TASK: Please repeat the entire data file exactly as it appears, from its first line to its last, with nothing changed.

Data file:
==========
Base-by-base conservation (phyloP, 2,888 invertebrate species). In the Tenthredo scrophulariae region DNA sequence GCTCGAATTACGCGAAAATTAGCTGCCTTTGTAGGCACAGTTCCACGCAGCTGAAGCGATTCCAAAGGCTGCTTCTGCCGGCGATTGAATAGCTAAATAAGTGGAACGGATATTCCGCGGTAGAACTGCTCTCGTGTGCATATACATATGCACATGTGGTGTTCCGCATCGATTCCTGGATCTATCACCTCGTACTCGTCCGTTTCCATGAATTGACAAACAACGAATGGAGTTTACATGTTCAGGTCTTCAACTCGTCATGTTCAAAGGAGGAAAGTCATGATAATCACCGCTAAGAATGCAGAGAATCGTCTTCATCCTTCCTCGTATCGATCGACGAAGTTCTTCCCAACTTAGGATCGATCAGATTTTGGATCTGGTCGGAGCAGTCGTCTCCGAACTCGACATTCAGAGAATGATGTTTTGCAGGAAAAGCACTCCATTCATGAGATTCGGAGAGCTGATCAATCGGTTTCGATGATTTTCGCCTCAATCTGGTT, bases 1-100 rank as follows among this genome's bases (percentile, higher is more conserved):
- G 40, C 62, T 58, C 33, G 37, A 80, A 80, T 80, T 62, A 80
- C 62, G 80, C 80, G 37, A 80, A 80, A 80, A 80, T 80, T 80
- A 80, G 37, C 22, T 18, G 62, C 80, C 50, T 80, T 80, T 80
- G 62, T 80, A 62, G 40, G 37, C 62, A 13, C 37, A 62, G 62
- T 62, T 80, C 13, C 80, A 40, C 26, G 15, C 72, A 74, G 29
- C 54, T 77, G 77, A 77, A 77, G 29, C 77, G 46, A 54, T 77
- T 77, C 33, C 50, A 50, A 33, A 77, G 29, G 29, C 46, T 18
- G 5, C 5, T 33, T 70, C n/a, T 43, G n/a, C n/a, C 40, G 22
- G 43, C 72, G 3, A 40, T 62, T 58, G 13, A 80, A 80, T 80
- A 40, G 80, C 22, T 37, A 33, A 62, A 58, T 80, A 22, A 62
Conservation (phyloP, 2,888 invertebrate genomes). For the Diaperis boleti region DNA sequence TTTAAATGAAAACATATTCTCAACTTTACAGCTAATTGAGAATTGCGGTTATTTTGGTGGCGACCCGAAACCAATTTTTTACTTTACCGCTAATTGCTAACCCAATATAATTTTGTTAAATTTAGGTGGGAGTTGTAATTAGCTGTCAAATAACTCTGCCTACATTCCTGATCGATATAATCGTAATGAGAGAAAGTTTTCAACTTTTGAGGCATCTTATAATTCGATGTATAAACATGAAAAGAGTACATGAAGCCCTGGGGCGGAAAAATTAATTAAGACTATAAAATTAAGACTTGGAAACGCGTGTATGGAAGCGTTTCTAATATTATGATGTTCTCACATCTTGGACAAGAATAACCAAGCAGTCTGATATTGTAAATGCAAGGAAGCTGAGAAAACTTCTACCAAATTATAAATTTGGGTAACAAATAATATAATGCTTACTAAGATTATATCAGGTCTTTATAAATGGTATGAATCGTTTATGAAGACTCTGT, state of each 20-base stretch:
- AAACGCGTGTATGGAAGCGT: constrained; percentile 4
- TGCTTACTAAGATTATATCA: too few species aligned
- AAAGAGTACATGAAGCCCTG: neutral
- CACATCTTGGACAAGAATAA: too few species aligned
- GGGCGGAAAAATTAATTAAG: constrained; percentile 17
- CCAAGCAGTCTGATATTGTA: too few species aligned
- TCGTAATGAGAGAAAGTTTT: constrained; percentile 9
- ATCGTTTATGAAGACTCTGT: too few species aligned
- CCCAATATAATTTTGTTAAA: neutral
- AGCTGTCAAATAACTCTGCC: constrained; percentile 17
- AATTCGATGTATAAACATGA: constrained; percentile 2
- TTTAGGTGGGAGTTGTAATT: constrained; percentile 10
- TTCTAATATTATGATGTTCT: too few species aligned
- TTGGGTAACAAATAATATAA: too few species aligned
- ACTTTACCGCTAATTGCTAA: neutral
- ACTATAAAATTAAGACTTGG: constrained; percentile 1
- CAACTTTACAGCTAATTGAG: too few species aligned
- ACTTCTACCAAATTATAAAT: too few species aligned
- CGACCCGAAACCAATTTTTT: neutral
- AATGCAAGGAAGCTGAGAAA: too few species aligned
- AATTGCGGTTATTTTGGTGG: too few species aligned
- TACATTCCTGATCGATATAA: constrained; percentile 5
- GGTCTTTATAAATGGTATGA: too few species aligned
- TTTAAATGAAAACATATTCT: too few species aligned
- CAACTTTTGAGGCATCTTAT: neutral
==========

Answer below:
Base-by-base conservation (phyloP, 2,888 invertebrate species). In the Tenthredo scrophulariae region DNA sequence GCTCGAATTACGCGAAAATTAGCTGCCTTTGTAGGCACAGTTCCACGCAGCTGAAGCGATTCCAAAGGCTGCTTCTGCCGGCGATTGAATAGCTAAATAAGTGGAACGGATATTCCGCGGTAGAACTGCTCTCGTGTGCATATACATATGCACATGTGGTGTTCCGCATCGATTCCTGGATCTATCACCTCGTACTCGTCCGTTTCCATGAATTGACAAACAACGAATGGAGTTTACATGTTCAGGTCTTCAACTCGTCATGTTCAAAGGAGGAAAGTCATGATAATCACCGCTAAGAATGCAGAGAATCGTCTTCATCCTTCCTCGTATCGATCGACGAAGTTCTTCCCAACTTAGGATCGATCAGATTTTGGATCTGGTCGGAGCAGTCGTCTCCGAACTCGACATTCAGAGAATGATGTTTTGCAGGAAAAGCACTCCATTCATGAGATTCGGAGAGCTGATCAATCGGTTTCGATGATTTTCGCCTCAATCTGGTT, bases 1-100 rank as follows among this genome's bases (percentile, higher is more conserved):
- G 40, C 62, T 58, C 33, G 37, A 80, A 80, T 80, T 62, A 80
- C 62, G 80, C 80, G 37, A 80, A 80, A 80, A 80, T 80, T 80
- A 80, G 37, C 22, T 18, G 62, C 80, C 50, T 80, T 80, T 80
- G 62, T 80, A 62, G 40, G 37, C 62, A 13, C 37, A 62, G 62
- T 62, T 80, C 13, C 80, A 40, C 26, G 15, C 72, A 74, G 29
- C 54, T 77, G 77, A 77, A 77, G 29, C 77, G 46, A 54, T 77
- T 77, C 33, C 50, A 50, A 33, A 77, G 29, G 29, C 46, T 18
- G 5, C 5, T 33, T 70, C n/a, T 43, G n/a, C n/a, C 40, G 22
- G 43, C 72, G 3, A 40, T 62, T 58, G 13, A 80, A 80, T 80
- A 40, G 80, C 22, T 37, A 33, A 62, A 58, T 80, A 22, A 62
Conservation (phyloP, 2,888 invertebrate genomes). For the Diaperis boleti region DNA sequence TTTAAATGAAAACATATTCTCAACTTTACAGCTAATTGAGAATTGCGGTTATTTTGGTGGCGACCCGAAACCAATTTTTTACTTTACCGCTAATTGCTAACCCAATATAATTTTGTTAAATTTAGGTGGGAGTTGTAATTAGCTGTCAAATAACTCTGCCTACATTCCTGATCGATATAATCGTAATGAGAGAAAGTTTTCAACTTTTGAGGCATCTTATAATTCGATGTATAAACATGAAAAGAGTACATGAAGCCCTGGGGCGGAAAAATTAATTAAGACTATAAAATTAAGACTTGGAAACGCGTGTATGGAAGCGTTTCTAATATTATGATGTTCTCACATCTTGGACAAGAATAACCAAGCAGTCTGATATTGTAAATGCAAGGAAGCTGAGAAAACTTCTACCAAATTATAAATTTGGGTAACAAATAATATAATGCTTACTAAGATTATATCAGGTCTTTATAAATGGTATGAATCGTTTATGAAGACTCTGT, state of each 20-base stretch:
- AAACGCGTGTATGGAAGCGT: constrained; percentile 4
- TGCTTACTAAGATTATATCA: too few species aligned
- AAAGAGTACATGAAGCCCTG: neutral
- CACATCTTGGACAAGAATAA: too few species aligned
- GGGCGGAAAAATTAATTAAG: constrained; percentile 17
- CCAAGCAGTCTGATATTGTA: too few species aligned
- TCGTAATGAGAGAAAGTTTT: constrained; percentile 9
- ATCGTTTATGAAGACTCTGT: too few species aligned
- CCCAATATAATTTTGTTAAA: neutral
- AGCTGTCAAATAACTCTGCC: constrained; percentile 17
- AATTCGATGTATAAACATGA: constrained; percentile 2
- TTTAGGTGGGAGTTGTAATT: constrained; percentile 10
- TTCTAATATTATGATGTTCT: too few species aligned
- TTGGGTAACAAATAATATAA: too few species aligned
- ACTTTACCGCTAATTGCTAA: neutral
- ACTATAAAATTAAGACTTGG: constrained; percentile 1
- CAACTTTACAGCTAATTGAG: too few species aligned
- ACTTCTACCAAATTATAAAT: too few species aligned
- CGACCCGAAACCAATTTTTT: neutral
- AATGCAAGGAAGCTGAGAAA: too few species aligned
- AATTGCGGTTATTTTGGTGG: too few species aligned
- TACATTCCTGATCGATATAA: constrained; percentile 5
- GGTCTTTATAAATGGTATGA: too few species aligned
- TTTAAATGAAAACATATTCT: too few species aligned
- CAACTTTTGAGGCATCTTAT: neutral